Darrell Malone, founder of the National Police Data Coalition; Damon Woods, who leads both the Racial Equity Alliance and XPrize; and Channing Nesbitt, social impact program specialist for the Tableau Foundation. Nesbitt talked about the work he does to help share the stories of the people behind the data.
“These principles of community engagement, the use of publicly available data, and data storytelling that informs institutional knowledge and decision-making are all key elements that make data and data visualizations a transformative tool in the fight for racial equity,” he said.
Every aspect helps, Bach said. “The more we work with each other, the more we progress.”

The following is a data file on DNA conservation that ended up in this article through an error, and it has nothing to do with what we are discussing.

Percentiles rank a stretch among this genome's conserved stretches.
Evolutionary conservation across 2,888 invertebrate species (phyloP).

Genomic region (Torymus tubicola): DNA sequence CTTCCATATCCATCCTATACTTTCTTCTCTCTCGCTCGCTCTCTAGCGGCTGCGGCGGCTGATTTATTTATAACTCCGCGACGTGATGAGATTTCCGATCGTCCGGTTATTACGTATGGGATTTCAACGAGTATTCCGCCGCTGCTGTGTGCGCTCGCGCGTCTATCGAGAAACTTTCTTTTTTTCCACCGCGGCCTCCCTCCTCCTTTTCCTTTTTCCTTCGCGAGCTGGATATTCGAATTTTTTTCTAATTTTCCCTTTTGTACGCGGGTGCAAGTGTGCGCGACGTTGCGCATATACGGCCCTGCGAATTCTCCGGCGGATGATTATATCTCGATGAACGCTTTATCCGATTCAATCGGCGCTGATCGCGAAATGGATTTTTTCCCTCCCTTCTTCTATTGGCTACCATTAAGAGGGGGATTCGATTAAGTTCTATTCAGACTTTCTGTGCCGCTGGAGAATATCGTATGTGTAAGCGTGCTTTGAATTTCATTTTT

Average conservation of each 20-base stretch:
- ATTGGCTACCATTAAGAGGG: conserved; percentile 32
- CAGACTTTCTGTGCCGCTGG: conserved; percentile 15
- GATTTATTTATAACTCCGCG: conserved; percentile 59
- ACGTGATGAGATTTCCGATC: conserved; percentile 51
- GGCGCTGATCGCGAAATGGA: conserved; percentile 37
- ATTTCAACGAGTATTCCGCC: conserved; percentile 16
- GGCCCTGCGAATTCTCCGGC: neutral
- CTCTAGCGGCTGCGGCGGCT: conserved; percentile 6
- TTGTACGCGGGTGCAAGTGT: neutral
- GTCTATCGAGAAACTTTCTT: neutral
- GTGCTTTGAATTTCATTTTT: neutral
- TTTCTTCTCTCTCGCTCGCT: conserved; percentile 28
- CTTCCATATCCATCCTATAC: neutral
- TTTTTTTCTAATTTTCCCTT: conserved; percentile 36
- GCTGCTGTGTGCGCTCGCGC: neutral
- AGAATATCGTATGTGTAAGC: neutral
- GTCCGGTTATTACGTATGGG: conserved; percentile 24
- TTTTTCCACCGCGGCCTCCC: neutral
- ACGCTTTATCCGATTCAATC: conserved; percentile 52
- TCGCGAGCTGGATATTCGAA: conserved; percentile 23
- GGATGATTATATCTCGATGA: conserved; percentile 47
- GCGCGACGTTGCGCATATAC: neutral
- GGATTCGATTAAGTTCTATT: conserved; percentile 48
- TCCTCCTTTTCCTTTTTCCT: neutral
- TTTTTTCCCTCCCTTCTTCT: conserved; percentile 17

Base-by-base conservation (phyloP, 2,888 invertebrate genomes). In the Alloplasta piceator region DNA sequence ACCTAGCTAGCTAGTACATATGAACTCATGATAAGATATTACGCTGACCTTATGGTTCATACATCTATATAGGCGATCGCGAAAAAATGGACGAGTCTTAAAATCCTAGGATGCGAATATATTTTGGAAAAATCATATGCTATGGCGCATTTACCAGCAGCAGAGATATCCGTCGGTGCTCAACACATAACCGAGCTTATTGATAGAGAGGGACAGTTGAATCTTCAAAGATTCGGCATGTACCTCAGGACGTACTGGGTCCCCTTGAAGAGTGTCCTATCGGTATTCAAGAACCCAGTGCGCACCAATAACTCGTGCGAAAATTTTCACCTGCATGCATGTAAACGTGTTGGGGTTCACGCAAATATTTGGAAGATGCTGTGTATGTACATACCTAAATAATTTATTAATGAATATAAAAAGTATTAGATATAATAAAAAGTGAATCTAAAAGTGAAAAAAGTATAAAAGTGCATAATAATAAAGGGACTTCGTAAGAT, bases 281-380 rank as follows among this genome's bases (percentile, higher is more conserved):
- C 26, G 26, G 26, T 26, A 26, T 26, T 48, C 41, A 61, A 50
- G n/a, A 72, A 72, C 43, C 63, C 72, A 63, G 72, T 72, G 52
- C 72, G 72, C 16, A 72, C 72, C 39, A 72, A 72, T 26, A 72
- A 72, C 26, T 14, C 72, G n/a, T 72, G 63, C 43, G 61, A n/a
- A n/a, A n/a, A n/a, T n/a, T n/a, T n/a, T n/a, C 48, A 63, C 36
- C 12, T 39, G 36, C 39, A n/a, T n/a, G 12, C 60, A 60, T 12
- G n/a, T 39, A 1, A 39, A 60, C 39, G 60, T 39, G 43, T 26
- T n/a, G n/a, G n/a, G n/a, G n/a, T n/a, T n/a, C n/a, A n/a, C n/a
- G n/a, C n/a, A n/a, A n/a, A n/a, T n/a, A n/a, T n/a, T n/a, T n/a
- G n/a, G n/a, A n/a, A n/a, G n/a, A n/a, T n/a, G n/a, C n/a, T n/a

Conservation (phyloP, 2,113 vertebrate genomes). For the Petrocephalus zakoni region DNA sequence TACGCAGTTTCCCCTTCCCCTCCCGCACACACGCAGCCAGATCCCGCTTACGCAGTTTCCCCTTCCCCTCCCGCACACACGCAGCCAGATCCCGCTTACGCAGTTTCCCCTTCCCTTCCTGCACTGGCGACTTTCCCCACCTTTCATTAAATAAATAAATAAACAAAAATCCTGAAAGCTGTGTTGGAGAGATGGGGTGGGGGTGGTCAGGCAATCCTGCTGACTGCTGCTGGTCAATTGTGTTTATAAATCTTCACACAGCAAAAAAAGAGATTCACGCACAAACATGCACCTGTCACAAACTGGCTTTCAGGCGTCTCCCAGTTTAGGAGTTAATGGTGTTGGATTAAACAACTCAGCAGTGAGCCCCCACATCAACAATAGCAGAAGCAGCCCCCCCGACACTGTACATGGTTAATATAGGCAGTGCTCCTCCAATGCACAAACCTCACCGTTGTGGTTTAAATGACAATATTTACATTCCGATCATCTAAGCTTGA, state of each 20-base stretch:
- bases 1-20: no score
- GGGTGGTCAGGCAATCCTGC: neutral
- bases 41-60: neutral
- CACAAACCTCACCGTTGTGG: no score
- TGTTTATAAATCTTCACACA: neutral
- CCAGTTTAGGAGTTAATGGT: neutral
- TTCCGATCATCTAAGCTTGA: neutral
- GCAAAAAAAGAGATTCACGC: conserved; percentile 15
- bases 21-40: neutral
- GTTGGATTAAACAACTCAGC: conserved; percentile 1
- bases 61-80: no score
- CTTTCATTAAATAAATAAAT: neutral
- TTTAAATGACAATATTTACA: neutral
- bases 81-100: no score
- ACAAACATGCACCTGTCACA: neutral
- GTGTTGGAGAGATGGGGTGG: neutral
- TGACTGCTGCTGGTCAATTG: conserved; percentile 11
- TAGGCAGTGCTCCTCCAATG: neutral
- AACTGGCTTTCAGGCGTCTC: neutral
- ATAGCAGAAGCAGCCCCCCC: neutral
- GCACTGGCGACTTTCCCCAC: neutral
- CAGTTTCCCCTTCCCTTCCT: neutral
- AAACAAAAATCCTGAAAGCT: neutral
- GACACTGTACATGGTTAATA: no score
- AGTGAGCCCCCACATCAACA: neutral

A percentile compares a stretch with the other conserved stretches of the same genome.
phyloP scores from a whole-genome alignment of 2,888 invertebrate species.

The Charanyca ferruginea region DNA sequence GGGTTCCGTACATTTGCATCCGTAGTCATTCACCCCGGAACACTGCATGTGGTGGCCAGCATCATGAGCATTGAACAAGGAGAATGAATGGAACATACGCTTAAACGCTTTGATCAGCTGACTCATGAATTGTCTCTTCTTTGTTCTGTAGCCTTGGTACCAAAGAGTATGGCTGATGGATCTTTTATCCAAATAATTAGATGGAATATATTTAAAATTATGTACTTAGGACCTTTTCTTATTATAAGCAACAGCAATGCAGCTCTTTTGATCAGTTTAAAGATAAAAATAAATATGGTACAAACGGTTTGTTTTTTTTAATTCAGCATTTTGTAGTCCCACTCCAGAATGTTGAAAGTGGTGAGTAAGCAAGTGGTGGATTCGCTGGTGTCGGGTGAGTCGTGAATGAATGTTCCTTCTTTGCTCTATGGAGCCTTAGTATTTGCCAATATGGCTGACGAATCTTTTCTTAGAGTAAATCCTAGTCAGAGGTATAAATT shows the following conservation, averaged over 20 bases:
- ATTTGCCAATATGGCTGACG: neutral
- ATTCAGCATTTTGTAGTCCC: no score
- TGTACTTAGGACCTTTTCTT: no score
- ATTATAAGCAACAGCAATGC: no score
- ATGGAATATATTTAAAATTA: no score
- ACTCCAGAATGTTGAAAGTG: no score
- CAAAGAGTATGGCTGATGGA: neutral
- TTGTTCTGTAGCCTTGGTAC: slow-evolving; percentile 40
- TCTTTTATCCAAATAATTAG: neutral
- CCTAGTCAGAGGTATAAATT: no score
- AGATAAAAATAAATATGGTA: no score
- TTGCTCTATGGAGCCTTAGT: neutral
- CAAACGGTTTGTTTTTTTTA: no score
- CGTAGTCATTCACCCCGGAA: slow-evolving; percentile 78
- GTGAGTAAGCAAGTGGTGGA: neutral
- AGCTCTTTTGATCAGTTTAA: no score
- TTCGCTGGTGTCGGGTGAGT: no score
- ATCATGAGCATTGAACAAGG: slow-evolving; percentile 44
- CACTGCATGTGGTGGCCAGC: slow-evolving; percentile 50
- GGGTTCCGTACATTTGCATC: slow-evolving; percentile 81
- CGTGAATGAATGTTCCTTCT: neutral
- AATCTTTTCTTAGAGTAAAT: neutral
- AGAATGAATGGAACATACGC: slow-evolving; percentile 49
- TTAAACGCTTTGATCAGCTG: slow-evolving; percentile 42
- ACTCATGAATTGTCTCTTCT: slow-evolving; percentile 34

She sees transparency and accountability in action in Yolo County. The group launched its first Commons with District Attorney Jeff Reisig and a community advisory board. The group has set a goal of seeing 10% of all crimes diverted to reduce the number of people in the system and make more use of restorative justice programs instead of jail or jail.
“A few weeks later, their office and ours were discussing a data point suggesting that far more cases involving blacks than whites had been referred by the police. Now, the data point itself was neither remarkable nor shocking, but the consequences of this kind of misalignment were disastrous. For starters, nationally, black defendants tend to come into the system with criminal records more often than white defendants. There are several factors behind this problem and one of them is definitely bias,” Bach said.